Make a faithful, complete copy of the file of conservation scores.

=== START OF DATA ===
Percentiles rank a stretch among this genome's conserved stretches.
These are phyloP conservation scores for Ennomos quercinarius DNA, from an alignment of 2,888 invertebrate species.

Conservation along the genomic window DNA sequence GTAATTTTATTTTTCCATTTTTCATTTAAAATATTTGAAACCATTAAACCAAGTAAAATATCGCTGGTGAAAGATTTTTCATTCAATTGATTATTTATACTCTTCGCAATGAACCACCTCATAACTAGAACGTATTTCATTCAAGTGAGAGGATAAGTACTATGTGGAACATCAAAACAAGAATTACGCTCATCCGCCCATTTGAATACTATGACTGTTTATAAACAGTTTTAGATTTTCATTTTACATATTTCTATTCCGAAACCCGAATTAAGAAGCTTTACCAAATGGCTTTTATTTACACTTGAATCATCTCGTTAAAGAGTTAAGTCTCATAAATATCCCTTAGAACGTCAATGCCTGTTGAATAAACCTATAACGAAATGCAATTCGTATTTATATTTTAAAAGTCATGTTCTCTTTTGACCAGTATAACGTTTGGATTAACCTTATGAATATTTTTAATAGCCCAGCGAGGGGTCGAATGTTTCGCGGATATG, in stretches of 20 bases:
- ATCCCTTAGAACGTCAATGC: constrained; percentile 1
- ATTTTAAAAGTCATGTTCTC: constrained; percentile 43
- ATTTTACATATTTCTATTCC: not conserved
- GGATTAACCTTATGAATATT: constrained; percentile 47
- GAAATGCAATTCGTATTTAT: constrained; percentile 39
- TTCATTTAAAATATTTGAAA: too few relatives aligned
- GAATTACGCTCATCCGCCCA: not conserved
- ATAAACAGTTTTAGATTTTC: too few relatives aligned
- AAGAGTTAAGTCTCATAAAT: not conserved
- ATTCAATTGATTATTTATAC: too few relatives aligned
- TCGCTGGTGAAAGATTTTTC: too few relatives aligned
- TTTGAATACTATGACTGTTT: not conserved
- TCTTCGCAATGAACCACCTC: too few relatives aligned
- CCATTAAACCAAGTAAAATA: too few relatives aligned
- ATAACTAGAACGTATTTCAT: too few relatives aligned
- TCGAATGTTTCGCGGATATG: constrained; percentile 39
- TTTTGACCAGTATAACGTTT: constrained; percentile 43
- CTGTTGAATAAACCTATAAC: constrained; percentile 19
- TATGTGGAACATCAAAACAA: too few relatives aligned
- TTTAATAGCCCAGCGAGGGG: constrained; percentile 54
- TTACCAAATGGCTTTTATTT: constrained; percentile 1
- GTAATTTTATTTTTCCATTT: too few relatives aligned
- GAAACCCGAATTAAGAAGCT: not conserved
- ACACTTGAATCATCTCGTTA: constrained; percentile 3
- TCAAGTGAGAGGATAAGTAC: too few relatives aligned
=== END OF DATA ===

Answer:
Percentiles rank a stretch among this genome's conserved stretches.
These are phyloP conservation scores for Ennomos quercinarius DNA, from an alignment of 2,888 invertebrate species.

Conservation along the genomic window DNA sequence GTAATTTTATTTTTCCATTTTTCATTTAAAATATTTGAAACCATTAAACCAAGTAAAATATCGCTGGTGAAAGATTTTTCATTCAATTGATTATTTATACTCTTCGCAATGAACCACCTCATAACTAGAACGTATTTCATTCAAGTGAGAGGATAAGTACTATGTGGAACATCAAAACAAGAATTACGCTCATCCGCCCATTTGAATACTATGACTGTTTATAAACAGTTTTAGATTTTCATTTTACATATTTCTATTCCGAAACCCGAATTAAGAAGCTTTACCAAATGGCTTTTATTTACACTTGAATCATCTCGTTAAAGAGTTAAGTCTCATAAATATCCCTTAGAACGTCAATGCCTGTTGAATAAACCTATAACGAAATGCAATTCGTATTTATATTTTAAAAGTCATGTTCTCTTTTGACCAGTATAACGTTTGGATTAACCTTATGAATATTTTTAATAGCCCAGCGAGGGGTCGAATGTTTCGCGGATATG, in stretches of 20 bases:
- ATCCCTTAGAACGTCAATGC: constrained; percentile 1
- ATTTTAAAAGTCATGTTCTC: constrained; percentile 43
- ATTTTACATATTTCTATTCC: not conserved
- GGATTAACCTTATGAATATT: constrained; percentile 47
- GAAATGCAATTCGTATTTAT: constrained; percentile 39
- TTCATTTAAAATATTTGAAA: too few relatives aligned
- GAATTACGCTCATCCGCCCA: not conserved
- ATAAACAGTTTTAGATTTTC: too few relatives aligned
- AAGAGTTAAGTCTCATAAAT: not conserved
- ATTCAATTGATTATTTATAC: too few relatives aligned
- TCGCTGGTGAAAGATTTTTC: too few relatives aligned
- TTTGAATACTATGACTGTTT: not conserved
- TCTTCGCAATGAACCACCTC: too few relatives aligned
- CCATTAAACCAAGTAAAATA: too few relatives aligned
- ATAACTAGAACGTATTTCAT: too few relatives aligned
- TCGAATGTTTCGCGGATATG: constrained; percentile 39
- TTTTGACCAGTATAACGTTT: constrained; percentile 43
- CTGTTGAATAAACCTATAAC: constrained; percentile 19
- TATGTGGAACATCAAAACAA: too few relatives aligned
- TTTAATAGCCCAGCGAGGGG: constrained; percentile 54
- TTACCAAATGGCTTTTATTT: constrained; percentile 1
- GTAATTTTATTTTTCCATTT: too few relatives aligned
- GAAACCCGAATTAAGAAGCT: not conserved
- ACACTTGAATCATCTCGTTA: constrained; percentile 3
- TCAAGTGAGAGGATAAGTAC: too few relatives aligned